At a time when Yahoo sues Facebook, Apple sues Samsung, and Oracle sues Google for alleged patent infringement, a stockpile of legally protected intellectual property makes a handy weapon. It explains why companies whose salad days seem in the past, like AOL, have decided that holding the patents isn't as appealing as selling 800 to Microsoft for $1.06 billion.
The assumption was that Microsoft was extending its already massive holding of patents for potential legal action against competitors. And then the company sold 650 to Facebook for $550 million. Microsoft sells 80% or so of the patents for just over 51% of what it paid. Seems strange, right?
Maybe not. There's clearly more going on than meets the eye. It seems that Facebook has a strategic sugar daddy. It's not charity, just smart business that might make sense for you.
To help untangle the transaction, keep in mind the following:
- Microsoft bought 1.6% of Facebook in 2007 for $240 million. That was at a $15 billion valuation that will likely soon be worth $1.6 billion at the expected $100 billion valuation Facebook will have at its IPO.
- Microsoft beat out Google for the shares. Neither of those two companies have any affection for the other.
- Google wants to undermine Microsoft's core business software and operating system businesses.
- Google rightly fears Facebook as social networking is vital to the industry and Google is nowhere near at par in that area.
- Google has been buying patents where it could get them. For defense, the company says. Yeah, everyone keeps a howitzer in the backyard, just in case.
- Microsoft's search business partner Yahoo is suing Facebook for alleged patent infringement. If you're not ready to sell your portfolio, might as well see what some legal action could bring in.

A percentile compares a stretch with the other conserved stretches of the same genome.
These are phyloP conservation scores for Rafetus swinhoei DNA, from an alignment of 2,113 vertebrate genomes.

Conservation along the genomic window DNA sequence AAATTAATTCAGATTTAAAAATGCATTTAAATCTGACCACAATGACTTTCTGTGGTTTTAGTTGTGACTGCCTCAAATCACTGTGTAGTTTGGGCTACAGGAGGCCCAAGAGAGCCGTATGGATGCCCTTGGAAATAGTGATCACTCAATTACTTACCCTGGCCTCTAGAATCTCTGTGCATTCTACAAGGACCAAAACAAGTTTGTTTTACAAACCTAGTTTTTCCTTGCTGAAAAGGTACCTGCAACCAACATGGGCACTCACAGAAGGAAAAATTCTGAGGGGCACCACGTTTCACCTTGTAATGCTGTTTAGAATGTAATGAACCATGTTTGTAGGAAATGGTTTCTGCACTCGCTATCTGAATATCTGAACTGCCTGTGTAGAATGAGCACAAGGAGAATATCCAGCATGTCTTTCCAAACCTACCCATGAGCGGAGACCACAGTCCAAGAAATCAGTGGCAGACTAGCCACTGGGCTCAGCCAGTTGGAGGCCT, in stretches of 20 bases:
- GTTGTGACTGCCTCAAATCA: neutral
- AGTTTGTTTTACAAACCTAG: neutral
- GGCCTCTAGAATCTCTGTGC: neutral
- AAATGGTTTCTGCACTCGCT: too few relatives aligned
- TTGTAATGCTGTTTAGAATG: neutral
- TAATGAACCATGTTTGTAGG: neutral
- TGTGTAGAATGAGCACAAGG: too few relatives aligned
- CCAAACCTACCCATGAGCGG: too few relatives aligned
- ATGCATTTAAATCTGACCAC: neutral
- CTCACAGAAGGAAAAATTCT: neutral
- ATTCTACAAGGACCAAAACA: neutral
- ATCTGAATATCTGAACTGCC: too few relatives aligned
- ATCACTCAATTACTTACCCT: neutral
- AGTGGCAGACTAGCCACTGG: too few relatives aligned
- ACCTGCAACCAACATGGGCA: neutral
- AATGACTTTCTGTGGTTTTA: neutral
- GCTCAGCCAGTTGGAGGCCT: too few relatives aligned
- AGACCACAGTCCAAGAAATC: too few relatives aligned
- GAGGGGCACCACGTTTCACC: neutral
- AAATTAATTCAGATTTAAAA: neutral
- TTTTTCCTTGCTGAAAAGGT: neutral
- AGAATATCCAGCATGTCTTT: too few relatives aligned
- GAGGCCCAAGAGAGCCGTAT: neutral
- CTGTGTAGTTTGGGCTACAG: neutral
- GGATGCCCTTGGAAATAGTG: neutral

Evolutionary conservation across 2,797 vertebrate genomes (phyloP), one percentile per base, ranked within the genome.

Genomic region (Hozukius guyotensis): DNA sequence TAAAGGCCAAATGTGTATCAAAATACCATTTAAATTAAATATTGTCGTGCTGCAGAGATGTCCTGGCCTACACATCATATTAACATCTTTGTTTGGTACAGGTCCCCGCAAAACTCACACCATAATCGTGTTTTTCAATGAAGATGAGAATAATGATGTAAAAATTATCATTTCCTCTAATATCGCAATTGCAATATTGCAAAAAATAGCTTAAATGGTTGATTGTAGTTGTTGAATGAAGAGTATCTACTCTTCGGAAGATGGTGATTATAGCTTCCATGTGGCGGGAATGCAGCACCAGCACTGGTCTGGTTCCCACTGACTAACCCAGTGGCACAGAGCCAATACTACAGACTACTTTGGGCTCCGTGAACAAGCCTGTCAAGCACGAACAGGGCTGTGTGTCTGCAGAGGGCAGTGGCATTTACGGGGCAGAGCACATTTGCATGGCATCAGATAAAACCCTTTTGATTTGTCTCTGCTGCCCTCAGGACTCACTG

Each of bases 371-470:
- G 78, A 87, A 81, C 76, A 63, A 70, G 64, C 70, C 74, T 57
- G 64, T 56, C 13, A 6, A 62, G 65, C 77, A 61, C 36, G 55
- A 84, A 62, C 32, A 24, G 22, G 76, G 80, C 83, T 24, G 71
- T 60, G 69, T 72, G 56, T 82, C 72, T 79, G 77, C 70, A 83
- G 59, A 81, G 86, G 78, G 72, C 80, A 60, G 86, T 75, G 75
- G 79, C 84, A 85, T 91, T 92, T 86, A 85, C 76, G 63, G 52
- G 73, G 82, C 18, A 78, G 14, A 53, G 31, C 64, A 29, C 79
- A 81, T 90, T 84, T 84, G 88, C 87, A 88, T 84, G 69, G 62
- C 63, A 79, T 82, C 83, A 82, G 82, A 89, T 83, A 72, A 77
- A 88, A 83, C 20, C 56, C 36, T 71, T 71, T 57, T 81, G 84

- Having more patents on hand means greater leverage in negotiations because of the potential to countersue.
- Facebook just saw a drop in profits and faces growth challenges going forward. Given its impending IPO and the recent $1 billion Instagram acquisition, there is a limit to the cash it should spend.
Microsoft already had tens of thousands of patents and a big stockpile of money. So it entered the bidding, appearing like a wealthy shopper that really didn't need what it was buying. The final price to AOL was high enough to keep most others away.
After the partial reimbursement by Facebook, Microsoft was out just over $450 million—a huge sum, but still a rounding error in its bank book that may have brought consternation for its biggest competitor. (Did I mention that Microsoft's patent lawyers are pretty damned smart and understand the strategic and monetary value of what they buy and sell?)
That's why Microsoft was a strategic sugar daddy. Facebook isn't a "kept" company. The alliance between it and Microsoft offers mutual benefits in doing business.
Maybe it's time for you to gain a strategy sugar daddy. It could be an investor, customer, or business partner. It needs to be relatively large in relation to the size of your company and your competitors. It must gain a strategic advantage from doing business with you, and the advantage can't easily be replaced by your rivals. That might be access to technology, a particular market or customer, know-how, talent, or source of future profit.
The good news is that you may already have the beginning of a strategic sugar daddy, just waiting for you to correctly cultivate the relationship. The better news? It's strategic, so no need to get permanently married.